Current Issue
Published on July 31, 2006

Mail Call, July 31



A real eye opener

For the past year I have been completely involved in a sizable trucking fleet's road breakdown service. I must say I was very surprised.

As an “outsider,” you see the road service reports from fleets that make you go WOW! We've all seen them—the three hour “emergency road service” charges billed on a national account for the truck that is 15 minutes away. The two tires you didn't need for $900. And of course, the casings you take off that are never any good (even though they are off the steer position on a truck you haven't seen in a while).

We have always shrugged off these types of things as “isolated occurrences.” Some fleets raise enough stink that they receive credit on these obvious abuses, but the majority of us chalk them up as the “cost of doing business.”

To add to the problem, the major tire makers—realizing that it is becoming more apparent that truck fleets can no longer leave their revenue lanes—have set up truck stops throughout the country to provide more points of light for service. Many of these truck stops want volume and revenue when a truck enters their shop.

To help accommodate this, they pay their service techs a spiff for all the tires they sell. Now, to add to the problem, some technicians tell a customer that not only is that flat not repairable, but you also need two, three or even eight more tires because they are “separated and going to blow.”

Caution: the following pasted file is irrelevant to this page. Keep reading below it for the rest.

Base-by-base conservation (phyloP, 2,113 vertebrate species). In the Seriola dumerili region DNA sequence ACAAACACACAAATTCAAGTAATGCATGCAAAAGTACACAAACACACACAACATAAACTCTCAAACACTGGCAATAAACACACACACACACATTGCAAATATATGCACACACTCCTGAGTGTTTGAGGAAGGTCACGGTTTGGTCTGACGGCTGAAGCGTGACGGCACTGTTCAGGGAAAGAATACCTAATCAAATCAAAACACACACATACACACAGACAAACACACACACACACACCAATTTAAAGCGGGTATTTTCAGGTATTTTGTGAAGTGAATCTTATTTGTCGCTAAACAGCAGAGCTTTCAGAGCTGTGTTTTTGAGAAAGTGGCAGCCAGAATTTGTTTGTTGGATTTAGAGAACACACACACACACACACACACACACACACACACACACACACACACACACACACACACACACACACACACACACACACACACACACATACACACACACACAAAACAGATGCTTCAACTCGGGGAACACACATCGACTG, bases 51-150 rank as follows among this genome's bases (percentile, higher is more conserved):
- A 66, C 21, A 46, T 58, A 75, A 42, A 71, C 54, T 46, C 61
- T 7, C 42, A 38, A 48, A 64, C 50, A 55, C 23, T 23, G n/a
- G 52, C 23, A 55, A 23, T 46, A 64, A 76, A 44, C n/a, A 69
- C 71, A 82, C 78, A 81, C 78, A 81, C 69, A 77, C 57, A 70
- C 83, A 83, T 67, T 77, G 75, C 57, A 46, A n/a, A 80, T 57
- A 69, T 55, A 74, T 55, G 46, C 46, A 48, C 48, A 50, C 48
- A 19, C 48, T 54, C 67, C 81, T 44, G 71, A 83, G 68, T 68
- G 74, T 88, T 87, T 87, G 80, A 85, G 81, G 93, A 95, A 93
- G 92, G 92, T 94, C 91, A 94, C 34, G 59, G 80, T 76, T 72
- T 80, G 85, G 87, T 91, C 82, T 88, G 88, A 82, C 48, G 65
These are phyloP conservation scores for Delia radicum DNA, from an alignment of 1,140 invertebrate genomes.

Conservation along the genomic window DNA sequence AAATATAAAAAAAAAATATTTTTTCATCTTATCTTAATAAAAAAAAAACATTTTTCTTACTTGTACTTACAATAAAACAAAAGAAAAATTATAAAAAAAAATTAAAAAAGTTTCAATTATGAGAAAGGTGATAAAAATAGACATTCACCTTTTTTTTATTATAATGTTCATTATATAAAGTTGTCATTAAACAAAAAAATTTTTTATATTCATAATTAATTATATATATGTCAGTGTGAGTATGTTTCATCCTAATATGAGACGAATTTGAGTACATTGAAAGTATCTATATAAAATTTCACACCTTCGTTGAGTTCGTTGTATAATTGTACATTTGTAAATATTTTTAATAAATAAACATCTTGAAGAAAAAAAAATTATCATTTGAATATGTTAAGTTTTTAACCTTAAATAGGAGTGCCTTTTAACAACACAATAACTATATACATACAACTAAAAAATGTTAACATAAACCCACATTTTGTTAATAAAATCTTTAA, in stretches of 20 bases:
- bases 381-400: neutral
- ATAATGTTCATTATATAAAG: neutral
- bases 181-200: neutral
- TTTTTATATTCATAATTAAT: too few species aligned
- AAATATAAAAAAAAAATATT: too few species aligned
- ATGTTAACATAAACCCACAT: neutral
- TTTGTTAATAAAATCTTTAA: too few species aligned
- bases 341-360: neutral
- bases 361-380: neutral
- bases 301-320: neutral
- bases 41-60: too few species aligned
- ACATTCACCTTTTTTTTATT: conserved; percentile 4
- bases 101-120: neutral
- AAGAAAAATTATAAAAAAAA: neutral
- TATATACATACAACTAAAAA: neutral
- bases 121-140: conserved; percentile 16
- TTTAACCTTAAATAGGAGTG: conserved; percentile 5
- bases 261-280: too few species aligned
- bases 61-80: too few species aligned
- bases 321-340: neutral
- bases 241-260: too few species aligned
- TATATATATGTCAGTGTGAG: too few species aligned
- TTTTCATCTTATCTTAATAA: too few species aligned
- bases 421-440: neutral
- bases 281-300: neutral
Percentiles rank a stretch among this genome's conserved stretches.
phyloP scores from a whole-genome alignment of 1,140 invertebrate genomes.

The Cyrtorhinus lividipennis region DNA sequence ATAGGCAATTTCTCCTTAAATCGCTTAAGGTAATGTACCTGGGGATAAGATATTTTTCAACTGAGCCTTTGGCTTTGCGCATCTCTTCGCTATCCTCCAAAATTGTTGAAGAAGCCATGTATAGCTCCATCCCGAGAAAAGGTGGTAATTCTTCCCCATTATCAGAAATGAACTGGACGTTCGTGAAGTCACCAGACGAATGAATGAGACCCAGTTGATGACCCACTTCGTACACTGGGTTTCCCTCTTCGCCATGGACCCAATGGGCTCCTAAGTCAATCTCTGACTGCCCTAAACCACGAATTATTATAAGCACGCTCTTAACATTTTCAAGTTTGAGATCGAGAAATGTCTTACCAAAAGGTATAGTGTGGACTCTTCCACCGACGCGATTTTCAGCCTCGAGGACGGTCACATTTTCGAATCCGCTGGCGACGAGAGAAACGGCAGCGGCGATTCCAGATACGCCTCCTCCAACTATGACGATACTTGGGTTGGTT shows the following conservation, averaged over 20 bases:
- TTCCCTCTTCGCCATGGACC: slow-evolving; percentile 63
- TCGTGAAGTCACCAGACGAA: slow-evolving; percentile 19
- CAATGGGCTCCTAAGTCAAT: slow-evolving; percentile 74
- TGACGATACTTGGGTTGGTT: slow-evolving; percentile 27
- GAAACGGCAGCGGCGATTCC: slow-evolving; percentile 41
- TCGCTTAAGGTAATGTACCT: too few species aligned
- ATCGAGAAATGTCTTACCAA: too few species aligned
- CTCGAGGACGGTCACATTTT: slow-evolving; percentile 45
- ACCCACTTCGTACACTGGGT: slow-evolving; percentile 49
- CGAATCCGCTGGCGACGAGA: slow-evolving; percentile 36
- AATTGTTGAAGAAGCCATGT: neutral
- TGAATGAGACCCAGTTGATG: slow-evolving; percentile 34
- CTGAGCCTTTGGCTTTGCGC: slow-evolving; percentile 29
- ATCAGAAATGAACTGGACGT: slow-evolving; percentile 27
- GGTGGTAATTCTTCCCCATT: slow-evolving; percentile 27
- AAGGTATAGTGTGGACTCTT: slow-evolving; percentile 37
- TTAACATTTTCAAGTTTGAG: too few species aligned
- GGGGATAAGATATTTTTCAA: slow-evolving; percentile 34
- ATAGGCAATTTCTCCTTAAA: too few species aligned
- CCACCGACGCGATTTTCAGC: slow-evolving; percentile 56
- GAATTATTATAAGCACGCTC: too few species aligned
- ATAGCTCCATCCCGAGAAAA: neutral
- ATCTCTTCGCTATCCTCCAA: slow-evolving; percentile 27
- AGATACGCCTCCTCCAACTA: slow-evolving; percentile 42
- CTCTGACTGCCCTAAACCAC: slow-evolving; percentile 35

Now the driver is alarmed about safety and screaming for tires.

I can tell you that I have not replaced any of the additional “separated” tires and to my knowledge all have made it back to our shop for further inspection. This further magnifies the problem because when the honest technician finds a real problem, the customer doesn't believe him.

Unfortunately, the fleet loses again.

As I was growing up, I recalled that the service industry was most proud of its belief that the way to build business was by helping individuals and treating them honestly. This meant billing fairly for only the work that they needed and making sure it was of the best quality.

Shouldn't we as an industry be a provider of this simple concept? This could only help the trucking industry—which, by the way, is our life's blood—survive these already tough times.

There are many good, honest people in our industry. We should not be the “silent majority” allowing these practices to continue.

I invite any dealership to become involved with one of its good fleets regarding “road breakdowns.” I guarantee it will be a real eye opener.

Steve Powers

Commercial sales manager

Brahler's Truckers Supply Inc.

Morton, Ill.

Vehicle inspections needed

I read in the June 5 issue that U.S. motorists neglected to do $52 billion worth of needed maintenance on their vehicles in 2005, according to a report from the Automotive Aftermarket Suppliers Association.

In Arkansas, we no longer have a vehicle inspection program of any kind. It is unbelievable some of the cars and trucks that are on the road.

In 1997, when vehicle inspections were done away with, my business dropped 47 percent due to little or no maintenance work being done.

It's not only our state, but we see many tourists whose autos are in such bad shape that I wouldn't let my family leave the driveway in one of them. No one wants his/her vehicle repaired. They say: “Just fix it so I can get home.”

I'd like to see the vehicle inspection program reinstated in Arkansas—with a little more bite.

Ken White


K&D Tire & Auto

Murfreesboro, Ark.


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